Green Plains Inc, the nation’s fourth-largest ethanol producer, has permanently shuttered a Virginia production plant and cut output at several other facilities as it tries to navigate a supply glut that has pummeled biofuel profits. Green Plains announced that it was closing a plant in the town of Hopewell that had capacity to produce 60 million gallons annually. Thirty-one jobs will be cut, it said in a news release. With ethanol plants in Corn Belt states such as Iowa and Illinois struggling to make money, further-flung facilities have been under even more pressure as bringing in corn from far away boosts feedstock costs.
team of researchers from Israel’s Ben Gurion University of the Negev (BGU) has demonstrated, for the first time, a technique for converting human excrement into hydrochar—a safe, renewable biomass fuel that resembles charcoal—as well as a nutrient-rich fertilizer. According to the team, this process could potentially address two major issues that affect many less-affluent countries—poor sanitation and growing energy needs.In a pilot study published in the Journal of Cleaner Production, the researchers described how they used a technique known as “hydrothermal carbonization” to heat raw solid human waste in a special “pressure cooker” to three different temperatures (180, 210 and 240 degrees Celsius) for periods of either 30, 60 or 120 minutes.This sterilizes the human waste and dries it out, creating a solid coal-like substance known as hydrochar, which can be used for household cooking and heating. In addition, a nutrient-rich liquid is produced that could be used as a fertilizer. Last year, the BGU researchers carried out similar research using poultry excrement.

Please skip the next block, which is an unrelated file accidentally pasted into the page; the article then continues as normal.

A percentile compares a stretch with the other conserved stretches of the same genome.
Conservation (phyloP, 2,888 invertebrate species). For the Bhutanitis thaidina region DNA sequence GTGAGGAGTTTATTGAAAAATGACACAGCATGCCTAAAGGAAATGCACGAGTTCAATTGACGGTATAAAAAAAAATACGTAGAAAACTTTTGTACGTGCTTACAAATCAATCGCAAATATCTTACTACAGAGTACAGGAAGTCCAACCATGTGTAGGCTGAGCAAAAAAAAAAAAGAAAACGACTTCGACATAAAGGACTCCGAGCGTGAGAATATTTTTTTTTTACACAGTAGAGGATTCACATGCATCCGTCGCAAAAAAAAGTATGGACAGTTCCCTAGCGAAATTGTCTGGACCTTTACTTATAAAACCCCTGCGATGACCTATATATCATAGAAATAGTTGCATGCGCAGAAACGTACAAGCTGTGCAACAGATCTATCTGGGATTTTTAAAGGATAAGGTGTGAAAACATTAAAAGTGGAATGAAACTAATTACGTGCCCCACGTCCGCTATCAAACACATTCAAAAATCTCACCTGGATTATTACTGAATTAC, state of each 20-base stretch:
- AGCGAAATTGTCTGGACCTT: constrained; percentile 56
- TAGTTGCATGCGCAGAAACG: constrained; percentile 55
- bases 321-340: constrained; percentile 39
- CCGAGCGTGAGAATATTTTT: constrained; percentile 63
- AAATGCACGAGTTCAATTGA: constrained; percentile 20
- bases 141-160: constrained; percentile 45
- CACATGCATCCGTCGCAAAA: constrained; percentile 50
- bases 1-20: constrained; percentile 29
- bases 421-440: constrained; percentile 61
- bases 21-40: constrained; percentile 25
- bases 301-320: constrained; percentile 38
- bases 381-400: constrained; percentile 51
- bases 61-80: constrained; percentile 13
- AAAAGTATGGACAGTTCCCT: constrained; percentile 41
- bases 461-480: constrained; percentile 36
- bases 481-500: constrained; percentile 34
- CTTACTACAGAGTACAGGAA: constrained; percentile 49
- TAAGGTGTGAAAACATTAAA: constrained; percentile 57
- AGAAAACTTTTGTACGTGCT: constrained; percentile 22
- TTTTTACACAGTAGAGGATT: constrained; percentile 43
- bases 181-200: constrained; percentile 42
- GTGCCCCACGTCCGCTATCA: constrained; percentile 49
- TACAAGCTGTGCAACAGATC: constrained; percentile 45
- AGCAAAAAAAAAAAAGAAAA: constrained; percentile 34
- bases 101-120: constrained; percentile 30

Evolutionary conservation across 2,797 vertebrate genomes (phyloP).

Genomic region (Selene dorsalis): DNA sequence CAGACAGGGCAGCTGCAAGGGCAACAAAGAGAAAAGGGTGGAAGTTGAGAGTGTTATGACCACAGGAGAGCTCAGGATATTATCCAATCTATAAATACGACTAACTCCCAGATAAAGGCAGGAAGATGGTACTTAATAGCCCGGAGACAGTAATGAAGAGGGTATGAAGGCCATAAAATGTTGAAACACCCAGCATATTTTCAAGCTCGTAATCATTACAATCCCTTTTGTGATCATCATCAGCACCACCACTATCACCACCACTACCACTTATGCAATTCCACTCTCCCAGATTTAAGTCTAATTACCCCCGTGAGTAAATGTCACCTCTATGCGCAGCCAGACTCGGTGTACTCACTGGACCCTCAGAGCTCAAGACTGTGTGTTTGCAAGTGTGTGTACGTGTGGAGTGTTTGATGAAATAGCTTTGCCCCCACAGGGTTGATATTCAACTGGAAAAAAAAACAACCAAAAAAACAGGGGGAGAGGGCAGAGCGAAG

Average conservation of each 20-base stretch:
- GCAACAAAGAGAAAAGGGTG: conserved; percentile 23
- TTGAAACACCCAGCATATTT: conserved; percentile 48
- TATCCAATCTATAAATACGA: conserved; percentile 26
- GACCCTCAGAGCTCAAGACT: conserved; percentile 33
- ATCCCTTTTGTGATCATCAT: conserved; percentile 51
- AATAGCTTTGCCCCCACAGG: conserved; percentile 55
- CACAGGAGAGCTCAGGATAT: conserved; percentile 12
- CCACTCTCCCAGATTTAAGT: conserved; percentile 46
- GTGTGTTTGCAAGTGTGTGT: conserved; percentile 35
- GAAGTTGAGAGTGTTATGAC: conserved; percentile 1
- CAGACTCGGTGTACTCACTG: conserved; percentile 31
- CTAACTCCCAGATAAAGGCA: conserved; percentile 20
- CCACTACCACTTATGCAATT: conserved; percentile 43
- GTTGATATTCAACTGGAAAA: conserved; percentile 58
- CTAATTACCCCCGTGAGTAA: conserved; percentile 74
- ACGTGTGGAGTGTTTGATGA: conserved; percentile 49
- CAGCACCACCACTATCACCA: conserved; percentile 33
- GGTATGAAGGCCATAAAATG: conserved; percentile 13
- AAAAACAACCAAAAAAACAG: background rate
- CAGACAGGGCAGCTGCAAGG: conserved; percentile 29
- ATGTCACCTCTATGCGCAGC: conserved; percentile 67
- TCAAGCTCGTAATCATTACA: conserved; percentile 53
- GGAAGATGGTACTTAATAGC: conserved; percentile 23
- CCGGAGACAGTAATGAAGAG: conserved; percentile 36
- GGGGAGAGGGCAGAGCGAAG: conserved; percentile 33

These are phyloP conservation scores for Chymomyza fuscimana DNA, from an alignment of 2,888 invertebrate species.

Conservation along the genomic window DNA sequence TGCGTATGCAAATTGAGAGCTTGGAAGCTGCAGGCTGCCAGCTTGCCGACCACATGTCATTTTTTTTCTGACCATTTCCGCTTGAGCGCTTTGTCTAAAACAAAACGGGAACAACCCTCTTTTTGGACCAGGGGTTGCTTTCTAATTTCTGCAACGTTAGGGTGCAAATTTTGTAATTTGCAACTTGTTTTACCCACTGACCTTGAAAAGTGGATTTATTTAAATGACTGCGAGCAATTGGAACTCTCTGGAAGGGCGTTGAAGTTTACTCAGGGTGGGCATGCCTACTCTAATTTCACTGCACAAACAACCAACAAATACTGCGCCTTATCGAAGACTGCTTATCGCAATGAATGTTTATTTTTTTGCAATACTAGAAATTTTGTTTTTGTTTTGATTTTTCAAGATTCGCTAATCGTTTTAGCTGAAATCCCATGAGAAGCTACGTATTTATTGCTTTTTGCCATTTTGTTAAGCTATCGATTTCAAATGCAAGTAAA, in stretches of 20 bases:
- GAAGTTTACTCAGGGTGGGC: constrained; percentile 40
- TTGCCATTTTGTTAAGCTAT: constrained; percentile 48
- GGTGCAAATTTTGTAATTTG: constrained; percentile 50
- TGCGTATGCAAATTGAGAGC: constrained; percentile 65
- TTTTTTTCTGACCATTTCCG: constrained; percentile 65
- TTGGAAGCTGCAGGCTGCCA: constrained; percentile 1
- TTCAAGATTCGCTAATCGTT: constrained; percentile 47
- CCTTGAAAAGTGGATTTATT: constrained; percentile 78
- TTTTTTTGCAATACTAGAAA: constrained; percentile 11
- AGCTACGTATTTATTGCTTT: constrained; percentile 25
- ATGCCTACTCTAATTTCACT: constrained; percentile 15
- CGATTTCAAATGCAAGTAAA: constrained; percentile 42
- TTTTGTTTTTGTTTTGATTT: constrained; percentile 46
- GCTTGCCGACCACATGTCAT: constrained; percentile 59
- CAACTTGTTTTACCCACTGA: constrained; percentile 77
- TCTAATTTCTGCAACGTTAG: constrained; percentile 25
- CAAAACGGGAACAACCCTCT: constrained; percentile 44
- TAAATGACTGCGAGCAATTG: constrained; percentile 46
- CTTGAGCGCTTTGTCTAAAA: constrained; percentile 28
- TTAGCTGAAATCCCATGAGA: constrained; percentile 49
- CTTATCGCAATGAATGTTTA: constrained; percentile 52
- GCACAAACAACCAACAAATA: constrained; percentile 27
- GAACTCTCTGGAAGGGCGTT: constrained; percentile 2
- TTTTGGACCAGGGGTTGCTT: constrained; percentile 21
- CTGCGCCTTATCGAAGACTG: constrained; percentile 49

A lawsuit filed this week over Ohio’s wind turbine setbacks centers on whether landowners, developers and others had a chance to be heard before the stricter terms were adopted as part of an eleventh-hour budget bill amendment in 2014.House Bill 483’s property line setbacks became part of a massive 2014 budget bill less than 24 hours before its passage by the Ohio Senate.Barely 10 minutes of discussion on the provisions took place on the Senate floor.That “tucked away” issue forms the basis for the plaintiffs’ constitutional challenge now. The relevant part of the Ohio Constitution says “[n]o bill shall contain more than one subject, which shall be clearly expressed in its title.”The parties suing the state allege that the law “is a classic example of ‘logrolling.’” That kind of horse-trading practice typically combines unrelated proposals to get support from lawmakers who might trade support for one part of the bill if another part includes something to their advantage.